The reference evaporator 54 subsystem, with specific reference to FIGS. 2 and 3, is a configuration which assures maximum cooling effect at its exterior surface, in order to establish a measurable temperature reference that is substantially unaffected by heat losses. A cylindrical outer wall 53 defines an accessible interior volume having its central region filled by an axial rod 55 and its outer radial region occupied by a cylindrical finned structure 56 in conductive contact with the wall 53. The heat conductive fins are sinuous along a circumferential pattern and straight lengthwise along the central axis, the whole providing a heat sink that is chilled uniformly and efficiently by constantly flowing expanded refrigerant, thus maintaining a substantially constant temperature at the wall 53 during operation. Two temperature sensors 58, 59 are thermally coupled to the wall 53, to provide reference temperature signals. Although, dependent on the sensor system, only one need be used in some installations, this example preferably employs two thermocouples as the sensors. Because the well known thermocouple has two terminals and provides a voltage representative of the difference in temperature between the terminals, this feature is used in making a temperature comparison or Δ T measurement using a first sensor 58, as described below. The other sensor 59 is used to provide a signal representing the absolute value of the reference evaporator 54 temperature. The signals are designated TR1 and TR2 respectively.
Pressurized refrigerant flowing in the reference channel 22 via a small capillary 57 is expanded to completely gas phase within the reference evaporator 54, which drops the gas phase refrigerant temperature to a minimum level, dependent upon the pressure and temperature of the refrigerant at the outlet of the refrigeration unit 10, but typically in the range of -44° C. The insulative layer 52 introduces a small delay in thermal response, thus aiding in stabilizing the circuit against short term variations. The reference evaporator 54 is volumetrically small, and requires only a very minor portion of the refrigerant flow to fulfill its function. The reference evaporator 54 output is part of the return flow into the subcooler 16, which also receives return flow from the other channels 20, 21.
Each control channel 20, 21 also includes a channel evaporator 60 or 70, further details of one of which are shown in FIG. 3, to which reference is also made. Each evaporator 60 or 70 (only one of which is described) internally comprises a set of heat conductive evaporator plates, separated by spaces which alternately confine refrigerant and thermal transfer fluid. Heat energy is transferred between the opposite sides, through each internal plate, with the heat of vaporization being the primary thermal effect used in chilling the heat transfer fluid. Along one side of the evaporator 60, refrigerant input and output ports 62, 63 respectively are coupled to the appropriate inter-plate spaces within the evaporator, which are not shown in detail because evaporator/heat exchangers are well known and commercially available. Inlet and outlet ports 64, 65 for thermal transfer fluid are similarly disposed, along the same side, but in opposite vertical positions. The two phase refrigerant from the flow control valve is fed into the evaporator 60 at the inlet 62, at the evaporation temperature of the refrigerant. The thermal interchange between the refrigerant and the thermal transfer fluid evaporates or boils off refrigerant, increasing the vapor in the two phase fluid system. The objective is to return only gas phase refrigerant so that any liquid refrigerant remains near the evaporator 60 inlet 62 without reaching the outlet 63. It is sought to achieve a balance in which the degree of evaporation is such that the output vapor temperature has at least a preset increase (or more) over the evaporation temperature, while liquid phase refrigerant does not exit the evaporator and reach the refrigeration unit 10. Under these conditions, the refrigeration unit 10 remains stable in operation, the actable operating condition is not entered, and the capability of the evaporator 60 for chilling the tool is most efficiently utilized. A heat exchanger such as the evaporator/heat exchanger 60 is a superior unit for this application, because size and thermal transfer efficiency are extremely important in some applications, as in controlling semiconductor fabrication tool temperature. In a two channel, 10 hp, system the evaporators may typically be 12 inches by 4 inches by 2 inches, although size will vary dependent on how low a temperature and which level of efficiency are to be maintained. The rate of boil off and the availability of refrigeration capacity are dependent upon the flow rate of the refrigerant, since the movement of the pressurized heat transfer fluid is substantially constant. The gas phase refrigerant continues to increase in temperature as it transports toward the outlet.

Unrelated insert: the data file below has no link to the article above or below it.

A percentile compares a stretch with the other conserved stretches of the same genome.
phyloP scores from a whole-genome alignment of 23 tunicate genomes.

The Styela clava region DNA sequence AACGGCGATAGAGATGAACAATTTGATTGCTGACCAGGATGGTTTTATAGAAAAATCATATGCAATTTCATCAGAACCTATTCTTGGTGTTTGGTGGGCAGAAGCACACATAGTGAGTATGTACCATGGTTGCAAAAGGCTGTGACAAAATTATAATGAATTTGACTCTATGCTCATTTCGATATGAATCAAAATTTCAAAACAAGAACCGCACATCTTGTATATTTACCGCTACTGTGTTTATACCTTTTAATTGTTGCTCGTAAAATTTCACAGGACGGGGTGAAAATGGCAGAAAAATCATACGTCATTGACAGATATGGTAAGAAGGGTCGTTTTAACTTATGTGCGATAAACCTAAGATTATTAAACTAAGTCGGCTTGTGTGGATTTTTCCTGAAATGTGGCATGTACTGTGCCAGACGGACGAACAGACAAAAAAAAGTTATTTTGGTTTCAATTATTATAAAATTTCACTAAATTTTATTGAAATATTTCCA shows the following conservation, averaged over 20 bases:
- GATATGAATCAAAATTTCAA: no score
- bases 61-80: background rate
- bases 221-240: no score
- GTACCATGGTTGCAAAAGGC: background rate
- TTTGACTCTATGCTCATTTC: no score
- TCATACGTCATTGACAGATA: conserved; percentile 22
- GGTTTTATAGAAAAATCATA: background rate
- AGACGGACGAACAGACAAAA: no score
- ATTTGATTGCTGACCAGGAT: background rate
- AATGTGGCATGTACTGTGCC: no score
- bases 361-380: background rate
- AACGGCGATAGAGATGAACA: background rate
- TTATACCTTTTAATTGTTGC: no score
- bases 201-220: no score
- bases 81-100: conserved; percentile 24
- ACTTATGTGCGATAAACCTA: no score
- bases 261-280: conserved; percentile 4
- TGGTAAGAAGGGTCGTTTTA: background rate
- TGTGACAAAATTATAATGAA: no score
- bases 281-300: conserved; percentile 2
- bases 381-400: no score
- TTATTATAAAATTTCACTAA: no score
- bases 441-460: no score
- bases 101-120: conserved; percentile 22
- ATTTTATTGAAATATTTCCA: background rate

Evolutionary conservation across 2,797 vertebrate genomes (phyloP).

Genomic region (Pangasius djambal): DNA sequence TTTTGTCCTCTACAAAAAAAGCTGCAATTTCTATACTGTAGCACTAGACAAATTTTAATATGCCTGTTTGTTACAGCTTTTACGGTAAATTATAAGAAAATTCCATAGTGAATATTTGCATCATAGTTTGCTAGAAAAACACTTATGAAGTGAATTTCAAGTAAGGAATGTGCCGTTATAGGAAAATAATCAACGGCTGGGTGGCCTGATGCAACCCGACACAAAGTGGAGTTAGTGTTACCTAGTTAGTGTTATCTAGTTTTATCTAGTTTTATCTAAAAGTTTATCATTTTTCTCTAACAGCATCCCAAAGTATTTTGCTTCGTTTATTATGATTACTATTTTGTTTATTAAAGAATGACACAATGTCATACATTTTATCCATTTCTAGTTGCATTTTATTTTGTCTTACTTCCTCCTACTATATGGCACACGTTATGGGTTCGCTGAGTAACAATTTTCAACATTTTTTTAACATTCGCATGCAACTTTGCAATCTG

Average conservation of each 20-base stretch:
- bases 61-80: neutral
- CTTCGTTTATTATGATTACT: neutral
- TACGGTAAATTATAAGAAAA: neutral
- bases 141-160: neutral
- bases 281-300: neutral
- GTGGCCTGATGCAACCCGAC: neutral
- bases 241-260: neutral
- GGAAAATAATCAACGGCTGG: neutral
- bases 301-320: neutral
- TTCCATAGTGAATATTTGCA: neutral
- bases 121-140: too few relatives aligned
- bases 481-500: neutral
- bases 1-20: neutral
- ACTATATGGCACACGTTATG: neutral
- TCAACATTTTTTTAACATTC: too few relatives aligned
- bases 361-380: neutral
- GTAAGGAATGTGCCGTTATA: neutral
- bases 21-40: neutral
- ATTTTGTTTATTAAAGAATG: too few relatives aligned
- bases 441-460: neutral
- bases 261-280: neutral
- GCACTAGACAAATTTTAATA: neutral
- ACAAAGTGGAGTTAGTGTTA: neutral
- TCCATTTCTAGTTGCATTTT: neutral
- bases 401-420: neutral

As seen in FIG. 4, to which reference is now particularly made, the refrigerant outlet 63 of the channel evaporator 60 is in thermal communication with a temperature sensor 66, such as a thermocouple, which is disposed on the underside of a heat conductive conduit 67 closely coupled to the refrigerant outlet port 63. A conduit section of low thermal conductivity, such as a stainless steel tube 68, limits the transfer of heat from external sources toward the length of conduit whose temperature is being monitored at the thermocouple 66. Similarly, referring again to FIG. 1, at the second control channel 21, the channel evaporator 70 outlet also is engaged by a temperature sensor (thermocouple) 72, likewise thermally isolated from significant external heat sources.